The heat finally got to the suits at Pokerroom.com, who in the last day or so have announced a reversal of their initial actions regarding a holiday tournament held back in mid-December, in a story we first mentioned here.
What happened in the tale? Well, after much hemming and hawing, Pokerroom.com decided to accept the responsibility for their own error and restored the announced and awarded winnings (some $19,000 worth) to the affected players' accounts. Of course, the public outcry by players made aware of the situation on major discussion forums and the beginnings of a mass exodus --- and withdrawals of cash --- by players just might have had something to do with it as well.
Way to go, Pokerroom.com, for making a mountain out of a molehill... that being a molehill that you created yourself.
An interesting followup confirmed that despite the correct gesture, Pokerroom.com executives just do not get it. As the reversal was put into effect, Pokerroom.com founder Oskar Hornell then showed up on a 2+2 forum devoted to the controversy, both to announce the reversal and the belated re-awarding of the winners, and then to re-avow that this really wasn't Pokerroom's problem, and they were just doing this to be nice. Hornell made many posts, admitting to the site's subpar customer service but still declining to accept the greater responsibilty.
I dislike having to come down hard on a poker site in this manner, but Hornell's extended and numerous replies show that he and the site are still, to this greater degree, full of shit.
The problem seems to have been identified as incorrect programming into this holiday tournament's set-up by one of the techies responsible for this part of the promotion, and it's here where the $19,000 guarantee was put into effect. Hornell correctly pointed out that a mass e-mail sent out to customers mentioned only the $2,000 HDTV given away as first prize in the promotion, and nowhere in the e-mail does any cash guarantee receive mention.
This is both correct and irrelevant.
The problem is that many poker players make their participatory decisions based upon the actual signup numbers an event shows in the hours and minutes before it begins. I'd venture a guess that most tourney sign-ups are made in this manner, because an overlay might exist, or the event might fit one's playing schedule or satisfy one's emit yen for action. And this tournament, on its main registration and prize-pool pages, carried that $19,000 guarantee.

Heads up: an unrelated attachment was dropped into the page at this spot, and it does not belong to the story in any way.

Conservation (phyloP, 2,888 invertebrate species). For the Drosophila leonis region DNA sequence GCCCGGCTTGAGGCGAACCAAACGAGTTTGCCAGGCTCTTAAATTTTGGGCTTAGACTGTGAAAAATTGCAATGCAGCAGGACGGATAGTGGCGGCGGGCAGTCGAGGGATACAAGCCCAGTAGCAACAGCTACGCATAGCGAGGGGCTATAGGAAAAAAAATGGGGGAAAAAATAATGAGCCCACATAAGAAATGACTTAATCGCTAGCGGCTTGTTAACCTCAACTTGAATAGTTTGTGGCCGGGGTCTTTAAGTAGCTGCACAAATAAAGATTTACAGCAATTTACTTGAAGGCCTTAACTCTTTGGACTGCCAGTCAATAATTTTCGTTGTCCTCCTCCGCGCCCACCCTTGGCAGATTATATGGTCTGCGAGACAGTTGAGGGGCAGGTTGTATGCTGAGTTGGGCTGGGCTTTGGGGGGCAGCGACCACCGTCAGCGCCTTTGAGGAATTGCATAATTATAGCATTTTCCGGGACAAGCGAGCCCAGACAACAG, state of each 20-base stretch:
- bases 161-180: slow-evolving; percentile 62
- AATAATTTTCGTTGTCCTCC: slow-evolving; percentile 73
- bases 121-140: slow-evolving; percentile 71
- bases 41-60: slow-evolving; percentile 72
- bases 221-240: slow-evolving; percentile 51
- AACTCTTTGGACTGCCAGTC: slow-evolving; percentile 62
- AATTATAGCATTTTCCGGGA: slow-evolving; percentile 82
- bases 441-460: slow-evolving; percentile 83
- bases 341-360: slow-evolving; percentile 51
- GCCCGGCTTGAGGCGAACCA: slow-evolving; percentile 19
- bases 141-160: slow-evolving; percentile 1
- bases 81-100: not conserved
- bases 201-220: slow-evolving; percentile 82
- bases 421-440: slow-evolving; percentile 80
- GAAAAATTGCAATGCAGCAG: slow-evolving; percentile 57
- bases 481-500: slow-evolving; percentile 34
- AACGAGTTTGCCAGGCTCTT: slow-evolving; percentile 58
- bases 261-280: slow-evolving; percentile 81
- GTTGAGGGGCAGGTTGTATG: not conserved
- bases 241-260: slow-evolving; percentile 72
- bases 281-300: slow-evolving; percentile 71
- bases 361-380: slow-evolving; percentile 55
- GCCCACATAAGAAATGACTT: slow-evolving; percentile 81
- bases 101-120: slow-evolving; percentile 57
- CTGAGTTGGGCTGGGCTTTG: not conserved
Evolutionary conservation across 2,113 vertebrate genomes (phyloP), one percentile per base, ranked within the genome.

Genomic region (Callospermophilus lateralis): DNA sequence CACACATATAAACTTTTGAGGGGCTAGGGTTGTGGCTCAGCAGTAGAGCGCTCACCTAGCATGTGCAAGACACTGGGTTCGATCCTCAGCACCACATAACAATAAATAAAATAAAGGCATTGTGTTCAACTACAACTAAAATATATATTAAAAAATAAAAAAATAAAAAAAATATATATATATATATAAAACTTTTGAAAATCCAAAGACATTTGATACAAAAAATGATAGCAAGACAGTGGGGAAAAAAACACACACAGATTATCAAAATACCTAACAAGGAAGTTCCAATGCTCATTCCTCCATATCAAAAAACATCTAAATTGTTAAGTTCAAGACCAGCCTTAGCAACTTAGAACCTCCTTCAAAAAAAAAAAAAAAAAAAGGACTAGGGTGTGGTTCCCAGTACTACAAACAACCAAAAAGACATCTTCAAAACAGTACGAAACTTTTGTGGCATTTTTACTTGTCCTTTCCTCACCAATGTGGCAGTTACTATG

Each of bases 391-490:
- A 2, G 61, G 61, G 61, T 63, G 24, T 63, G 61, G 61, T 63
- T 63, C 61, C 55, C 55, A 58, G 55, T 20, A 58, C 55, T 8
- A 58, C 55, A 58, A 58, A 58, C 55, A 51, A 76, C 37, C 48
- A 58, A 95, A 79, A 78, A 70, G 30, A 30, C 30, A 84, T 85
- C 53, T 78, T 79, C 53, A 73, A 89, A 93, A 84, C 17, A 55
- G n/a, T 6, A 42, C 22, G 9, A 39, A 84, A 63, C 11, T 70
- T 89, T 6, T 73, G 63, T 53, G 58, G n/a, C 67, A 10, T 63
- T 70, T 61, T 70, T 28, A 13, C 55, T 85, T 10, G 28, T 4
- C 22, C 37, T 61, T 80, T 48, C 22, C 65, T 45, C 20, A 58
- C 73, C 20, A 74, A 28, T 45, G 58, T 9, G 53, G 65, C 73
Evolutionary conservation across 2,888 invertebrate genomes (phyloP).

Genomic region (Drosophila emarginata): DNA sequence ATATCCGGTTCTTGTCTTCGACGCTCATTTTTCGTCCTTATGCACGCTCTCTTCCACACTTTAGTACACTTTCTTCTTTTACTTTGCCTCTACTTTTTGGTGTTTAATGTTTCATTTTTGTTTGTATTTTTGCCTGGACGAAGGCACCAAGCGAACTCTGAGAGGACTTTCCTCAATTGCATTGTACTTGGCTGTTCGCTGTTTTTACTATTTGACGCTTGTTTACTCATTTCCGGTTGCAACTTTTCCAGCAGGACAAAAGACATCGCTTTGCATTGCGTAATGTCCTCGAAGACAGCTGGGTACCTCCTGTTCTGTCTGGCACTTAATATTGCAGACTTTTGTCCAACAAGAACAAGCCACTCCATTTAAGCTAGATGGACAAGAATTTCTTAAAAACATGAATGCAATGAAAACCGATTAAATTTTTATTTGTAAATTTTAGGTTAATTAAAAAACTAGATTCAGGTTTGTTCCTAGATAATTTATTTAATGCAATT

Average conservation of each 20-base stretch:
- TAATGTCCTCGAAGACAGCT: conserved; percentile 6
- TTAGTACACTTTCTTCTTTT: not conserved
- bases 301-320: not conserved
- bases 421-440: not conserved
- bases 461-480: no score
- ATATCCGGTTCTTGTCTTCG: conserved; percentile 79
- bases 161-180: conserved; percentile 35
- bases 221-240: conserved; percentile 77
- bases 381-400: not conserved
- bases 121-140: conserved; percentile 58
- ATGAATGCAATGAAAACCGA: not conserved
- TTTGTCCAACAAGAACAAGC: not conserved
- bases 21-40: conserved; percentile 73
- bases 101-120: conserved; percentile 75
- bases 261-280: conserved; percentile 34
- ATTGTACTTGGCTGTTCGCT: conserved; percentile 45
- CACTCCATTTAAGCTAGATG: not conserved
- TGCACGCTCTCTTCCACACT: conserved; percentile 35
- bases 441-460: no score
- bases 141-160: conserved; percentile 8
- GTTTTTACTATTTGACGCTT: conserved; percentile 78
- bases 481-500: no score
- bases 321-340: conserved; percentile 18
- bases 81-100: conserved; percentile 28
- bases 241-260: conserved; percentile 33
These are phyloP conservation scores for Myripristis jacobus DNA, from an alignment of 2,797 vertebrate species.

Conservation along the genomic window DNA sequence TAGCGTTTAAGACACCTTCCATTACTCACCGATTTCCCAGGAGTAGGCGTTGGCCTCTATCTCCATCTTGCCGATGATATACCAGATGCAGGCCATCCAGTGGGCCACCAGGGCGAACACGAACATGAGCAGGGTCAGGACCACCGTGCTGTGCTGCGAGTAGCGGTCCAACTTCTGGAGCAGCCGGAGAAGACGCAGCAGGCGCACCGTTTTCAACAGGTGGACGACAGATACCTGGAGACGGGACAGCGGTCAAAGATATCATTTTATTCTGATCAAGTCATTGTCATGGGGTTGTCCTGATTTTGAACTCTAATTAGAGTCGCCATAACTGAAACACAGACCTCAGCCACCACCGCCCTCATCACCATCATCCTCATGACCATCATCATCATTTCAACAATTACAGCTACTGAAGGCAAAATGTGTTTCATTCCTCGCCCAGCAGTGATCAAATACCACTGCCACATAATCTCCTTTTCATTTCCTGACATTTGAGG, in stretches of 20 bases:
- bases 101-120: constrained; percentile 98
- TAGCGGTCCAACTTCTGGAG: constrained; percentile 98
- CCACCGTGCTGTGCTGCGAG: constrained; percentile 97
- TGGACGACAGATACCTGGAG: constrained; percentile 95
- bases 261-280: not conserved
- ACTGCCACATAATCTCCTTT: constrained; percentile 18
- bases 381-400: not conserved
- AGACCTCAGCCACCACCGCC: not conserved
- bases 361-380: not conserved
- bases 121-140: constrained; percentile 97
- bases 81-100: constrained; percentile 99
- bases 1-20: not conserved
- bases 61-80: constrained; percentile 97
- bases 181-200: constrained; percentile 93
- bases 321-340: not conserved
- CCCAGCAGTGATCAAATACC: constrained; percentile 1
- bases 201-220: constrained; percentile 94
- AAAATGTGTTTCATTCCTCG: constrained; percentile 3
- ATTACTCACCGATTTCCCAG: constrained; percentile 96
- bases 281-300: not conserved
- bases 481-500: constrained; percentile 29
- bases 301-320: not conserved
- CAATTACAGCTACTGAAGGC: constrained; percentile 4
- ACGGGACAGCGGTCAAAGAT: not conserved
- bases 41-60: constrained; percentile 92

According to Hornell, that really shouldn't matter. In his company's eyes, because the e-mail originally and orrectly showed no guarantee, and because the guarantee was placed onto the tournament by mistake, Pokerroom.com shouldn't have to pay for it. In other words, Pokerroom.com really shouldn't have to bear any responsible for all those players who signed up to participate based on the listed guarantee, despite the fact that this was Pokerroom.com's mistake.
Buying it? I didn't think so.
There is a concept in insurance circles called "Errors and Omissions," and in general terms, an E&O policy is designed to cover unexpected losses when something like this situation occurs. Of course, online sites don't carry E&O policies, to the best of my knowledge, but the fact that this type of policy might not be available to an online-poker business does not exclude the fact that errors can still occur. They can and do, as this tale surely shows.
The problem really boils down to this: Pokerroom.com tried to use its player base as its erstwhile E&O policy, shifting the cost of its own mistakes onto others' shoulders.
I hate businesses that do that, as do most right-minded folks. Pokerroom.com has learned a very expensive lesson from their folly, one that adds up to a whole lot more than the original $19,000. I'll try to leave the flaming torches at the side of the road and eschew the mob call for heads to roll, so I'll just put it this way: Someone at Pokerroom.com suffers from terminal stupidity. Maybe more than one someone.
Getting a situation such as this as completly wrong --- and for such an extended time, nearly three weeks elapsing before the about-face occurred --- suggests that Pokerroom.com just isn't a great option for players looking for reputable online sites. Yes, U.S. players can't play there right now, I know that, but they could once... and sometime down the road, might well be able to again. I'm pretty sure that I, for one, won't be returning to Pokerroom.com even if the opportunity reappears.